The mask hides as much as it reveals, “denies as much as it affirms”, as Claude Lévi-Strauss asserted. Very often the holder of a secret, the mask conceals that which only the initiated should know.
The mask’s power also lies in its capacity to incarnate spirits, a link between man and his ancestors, between the visible and the invisible world. It is inseparable from a mythical context which structures the mode of existence and thought of the majority of traditional societies.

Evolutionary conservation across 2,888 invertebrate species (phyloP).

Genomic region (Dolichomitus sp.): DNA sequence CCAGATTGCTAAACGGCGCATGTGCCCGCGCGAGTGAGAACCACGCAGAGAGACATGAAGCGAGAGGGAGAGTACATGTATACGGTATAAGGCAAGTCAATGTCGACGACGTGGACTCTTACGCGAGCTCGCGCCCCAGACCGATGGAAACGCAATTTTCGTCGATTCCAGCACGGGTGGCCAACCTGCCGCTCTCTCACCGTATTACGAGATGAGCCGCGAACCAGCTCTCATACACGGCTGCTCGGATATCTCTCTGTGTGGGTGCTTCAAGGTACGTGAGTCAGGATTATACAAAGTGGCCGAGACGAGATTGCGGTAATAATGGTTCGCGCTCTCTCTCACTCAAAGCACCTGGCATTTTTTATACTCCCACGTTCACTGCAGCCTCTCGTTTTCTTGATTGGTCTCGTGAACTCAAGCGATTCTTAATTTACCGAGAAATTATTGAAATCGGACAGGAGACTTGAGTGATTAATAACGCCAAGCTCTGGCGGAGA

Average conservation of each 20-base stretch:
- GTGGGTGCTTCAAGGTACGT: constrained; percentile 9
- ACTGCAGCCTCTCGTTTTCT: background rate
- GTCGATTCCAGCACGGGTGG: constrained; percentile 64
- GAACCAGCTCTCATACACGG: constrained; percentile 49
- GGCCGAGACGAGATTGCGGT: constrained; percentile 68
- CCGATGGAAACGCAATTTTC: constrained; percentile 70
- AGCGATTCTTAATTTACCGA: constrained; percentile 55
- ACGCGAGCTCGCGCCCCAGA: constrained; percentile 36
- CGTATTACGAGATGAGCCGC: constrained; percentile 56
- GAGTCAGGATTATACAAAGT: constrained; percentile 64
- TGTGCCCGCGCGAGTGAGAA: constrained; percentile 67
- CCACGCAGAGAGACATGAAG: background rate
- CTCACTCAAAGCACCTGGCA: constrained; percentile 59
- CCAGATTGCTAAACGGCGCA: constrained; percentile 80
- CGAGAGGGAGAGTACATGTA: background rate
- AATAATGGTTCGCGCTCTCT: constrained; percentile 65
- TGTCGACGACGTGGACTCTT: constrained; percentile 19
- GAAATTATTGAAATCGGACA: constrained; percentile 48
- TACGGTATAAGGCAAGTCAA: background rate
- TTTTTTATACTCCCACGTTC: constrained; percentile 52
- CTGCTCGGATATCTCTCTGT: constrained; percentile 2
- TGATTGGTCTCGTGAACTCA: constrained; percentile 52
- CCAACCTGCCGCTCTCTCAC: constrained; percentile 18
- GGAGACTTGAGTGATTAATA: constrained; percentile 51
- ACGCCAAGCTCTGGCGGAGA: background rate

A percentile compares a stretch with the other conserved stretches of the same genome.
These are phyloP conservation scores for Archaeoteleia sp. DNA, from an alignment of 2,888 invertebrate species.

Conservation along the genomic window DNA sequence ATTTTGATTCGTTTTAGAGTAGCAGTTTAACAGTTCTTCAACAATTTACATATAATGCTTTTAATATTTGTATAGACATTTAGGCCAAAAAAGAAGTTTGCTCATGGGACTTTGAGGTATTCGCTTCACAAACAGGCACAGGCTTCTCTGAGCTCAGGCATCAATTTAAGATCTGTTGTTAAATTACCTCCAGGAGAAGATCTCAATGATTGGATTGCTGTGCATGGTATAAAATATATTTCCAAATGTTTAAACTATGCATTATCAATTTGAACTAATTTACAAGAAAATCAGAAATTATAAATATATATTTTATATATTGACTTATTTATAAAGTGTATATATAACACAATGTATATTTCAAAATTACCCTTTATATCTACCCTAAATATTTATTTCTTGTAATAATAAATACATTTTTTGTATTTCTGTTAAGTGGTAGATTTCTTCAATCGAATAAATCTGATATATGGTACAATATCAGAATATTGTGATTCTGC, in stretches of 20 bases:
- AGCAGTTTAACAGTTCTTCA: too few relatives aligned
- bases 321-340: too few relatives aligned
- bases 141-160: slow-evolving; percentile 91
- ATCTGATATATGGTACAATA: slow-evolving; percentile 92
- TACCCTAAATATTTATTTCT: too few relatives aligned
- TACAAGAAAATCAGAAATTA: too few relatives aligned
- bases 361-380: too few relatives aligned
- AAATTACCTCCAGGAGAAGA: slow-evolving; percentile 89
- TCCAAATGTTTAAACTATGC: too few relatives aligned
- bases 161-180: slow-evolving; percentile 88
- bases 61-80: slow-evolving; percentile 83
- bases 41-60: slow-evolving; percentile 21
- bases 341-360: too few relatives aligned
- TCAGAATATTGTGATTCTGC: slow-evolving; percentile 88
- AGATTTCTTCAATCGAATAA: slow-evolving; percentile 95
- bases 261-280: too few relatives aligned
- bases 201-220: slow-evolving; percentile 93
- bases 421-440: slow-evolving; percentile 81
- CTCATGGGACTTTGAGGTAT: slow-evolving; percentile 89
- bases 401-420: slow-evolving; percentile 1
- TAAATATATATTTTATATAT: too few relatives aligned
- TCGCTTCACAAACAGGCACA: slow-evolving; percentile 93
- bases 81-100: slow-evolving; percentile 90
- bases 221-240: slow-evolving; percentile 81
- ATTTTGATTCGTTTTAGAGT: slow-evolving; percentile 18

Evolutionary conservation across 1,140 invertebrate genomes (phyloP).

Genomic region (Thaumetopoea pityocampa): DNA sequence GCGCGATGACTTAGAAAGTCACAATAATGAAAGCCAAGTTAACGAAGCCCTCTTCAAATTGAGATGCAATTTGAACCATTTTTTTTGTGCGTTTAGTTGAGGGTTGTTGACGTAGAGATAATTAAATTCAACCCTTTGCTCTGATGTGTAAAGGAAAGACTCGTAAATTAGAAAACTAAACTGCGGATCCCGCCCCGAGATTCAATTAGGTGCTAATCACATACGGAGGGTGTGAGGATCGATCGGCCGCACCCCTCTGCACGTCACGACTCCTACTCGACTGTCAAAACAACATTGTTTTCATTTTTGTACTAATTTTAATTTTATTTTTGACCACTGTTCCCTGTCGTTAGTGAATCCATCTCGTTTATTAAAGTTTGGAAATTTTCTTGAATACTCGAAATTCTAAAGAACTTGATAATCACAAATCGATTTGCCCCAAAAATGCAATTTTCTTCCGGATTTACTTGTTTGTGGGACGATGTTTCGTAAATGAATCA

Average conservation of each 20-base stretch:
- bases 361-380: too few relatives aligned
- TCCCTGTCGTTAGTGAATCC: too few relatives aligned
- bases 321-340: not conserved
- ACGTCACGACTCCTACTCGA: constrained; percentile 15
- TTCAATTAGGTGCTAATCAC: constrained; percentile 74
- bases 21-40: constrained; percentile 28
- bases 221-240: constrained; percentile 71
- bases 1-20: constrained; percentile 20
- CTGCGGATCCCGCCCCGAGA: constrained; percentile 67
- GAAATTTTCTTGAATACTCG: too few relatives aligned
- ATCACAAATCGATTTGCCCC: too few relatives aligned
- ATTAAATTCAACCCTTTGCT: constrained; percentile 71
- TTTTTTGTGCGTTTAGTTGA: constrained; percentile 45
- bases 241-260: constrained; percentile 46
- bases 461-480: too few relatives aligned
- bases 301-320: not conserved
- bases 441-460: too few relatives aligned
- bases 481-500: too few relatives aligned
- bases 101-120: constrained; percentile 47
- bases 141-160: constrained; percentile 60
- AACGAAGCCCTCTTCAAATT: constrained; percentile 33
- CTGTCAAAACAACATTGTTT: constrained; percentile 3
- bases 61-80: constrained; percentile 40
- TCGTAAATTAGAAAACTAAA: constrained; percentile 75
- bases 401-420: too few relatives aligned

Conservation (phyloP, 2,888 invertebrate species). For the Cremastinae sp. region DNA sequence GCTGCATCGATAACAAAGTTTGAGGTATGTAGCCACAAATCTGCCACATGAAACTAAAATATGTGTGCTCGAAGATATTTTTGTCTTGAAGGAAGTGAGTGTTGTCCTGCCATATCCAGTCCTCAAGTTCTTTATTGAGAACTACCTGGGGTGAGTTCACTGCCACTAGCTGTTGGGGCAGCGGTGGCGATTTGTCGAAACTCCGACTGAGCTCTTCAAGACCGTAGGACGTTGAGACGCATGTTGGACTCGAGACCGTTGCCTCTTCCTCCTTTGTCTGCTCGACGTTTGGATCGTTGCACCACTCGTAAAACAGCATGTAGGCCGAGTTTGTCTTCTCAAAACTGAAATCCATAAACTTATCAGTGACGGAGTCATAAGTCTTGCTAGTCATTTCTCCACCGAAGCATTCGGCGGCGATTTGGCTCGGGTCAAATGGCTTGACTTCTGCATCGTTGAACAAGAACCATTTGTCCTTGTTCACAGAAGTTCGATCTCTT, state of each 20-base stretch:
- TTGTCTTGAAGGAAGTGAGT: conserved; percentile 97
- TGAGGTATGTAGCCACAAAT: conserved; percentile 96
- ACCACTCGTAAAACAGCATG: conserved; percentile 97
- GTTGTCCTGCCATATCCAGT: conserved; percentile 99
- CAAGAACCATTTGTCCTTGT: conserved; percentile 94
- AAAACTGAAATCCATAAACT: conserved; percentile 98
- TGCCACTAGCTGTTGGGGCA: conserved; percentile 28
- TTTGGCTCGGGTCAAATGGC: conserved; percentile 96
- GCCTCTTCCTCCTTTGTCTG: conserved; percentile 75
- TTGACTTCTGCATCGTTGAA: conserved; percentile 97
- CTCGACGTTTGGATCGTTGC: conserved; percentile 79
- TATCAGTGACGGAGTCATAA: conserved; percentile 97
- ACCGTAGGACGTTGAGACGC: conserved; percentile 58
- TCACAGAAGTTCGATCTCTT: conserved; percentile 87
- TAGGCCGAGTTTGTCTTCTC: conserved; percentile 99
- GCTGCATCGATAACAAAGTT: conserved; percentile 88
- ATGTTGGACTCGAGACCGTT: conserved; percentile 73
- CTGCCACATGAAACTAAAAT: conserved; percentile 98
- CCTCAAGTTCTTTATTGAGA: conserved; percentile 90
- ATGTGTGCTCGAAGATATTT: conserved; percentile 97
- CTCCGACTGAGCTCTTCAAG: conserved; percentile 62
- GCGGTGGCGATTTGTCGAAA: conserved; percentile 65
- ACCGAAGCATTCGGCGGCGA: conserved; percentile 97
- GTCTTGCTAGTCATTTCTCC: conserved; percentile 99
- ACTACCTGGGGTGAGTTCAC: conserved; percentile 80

Central to the life of a group or a community, the mask, an indispensable intercessor, is always active.
Mask, Teotihuacán culture, Mexico, 150 - 650 A.D, greenstone, Gift of Alphonse Pinart, 71.1878.1.168
The Teotihuacán culture is distinguished by the absence of dynastic sculptures and of a likely wish to neither commemorate nor glorify its leaders. The anthropomorphic sculptures are unusual and their faces are impersonal, idealised. Found in large numbers on the floors of palaces, the masks may have been the faces of large dressed statues of which the bodies, made from perishable materials, have disappeared.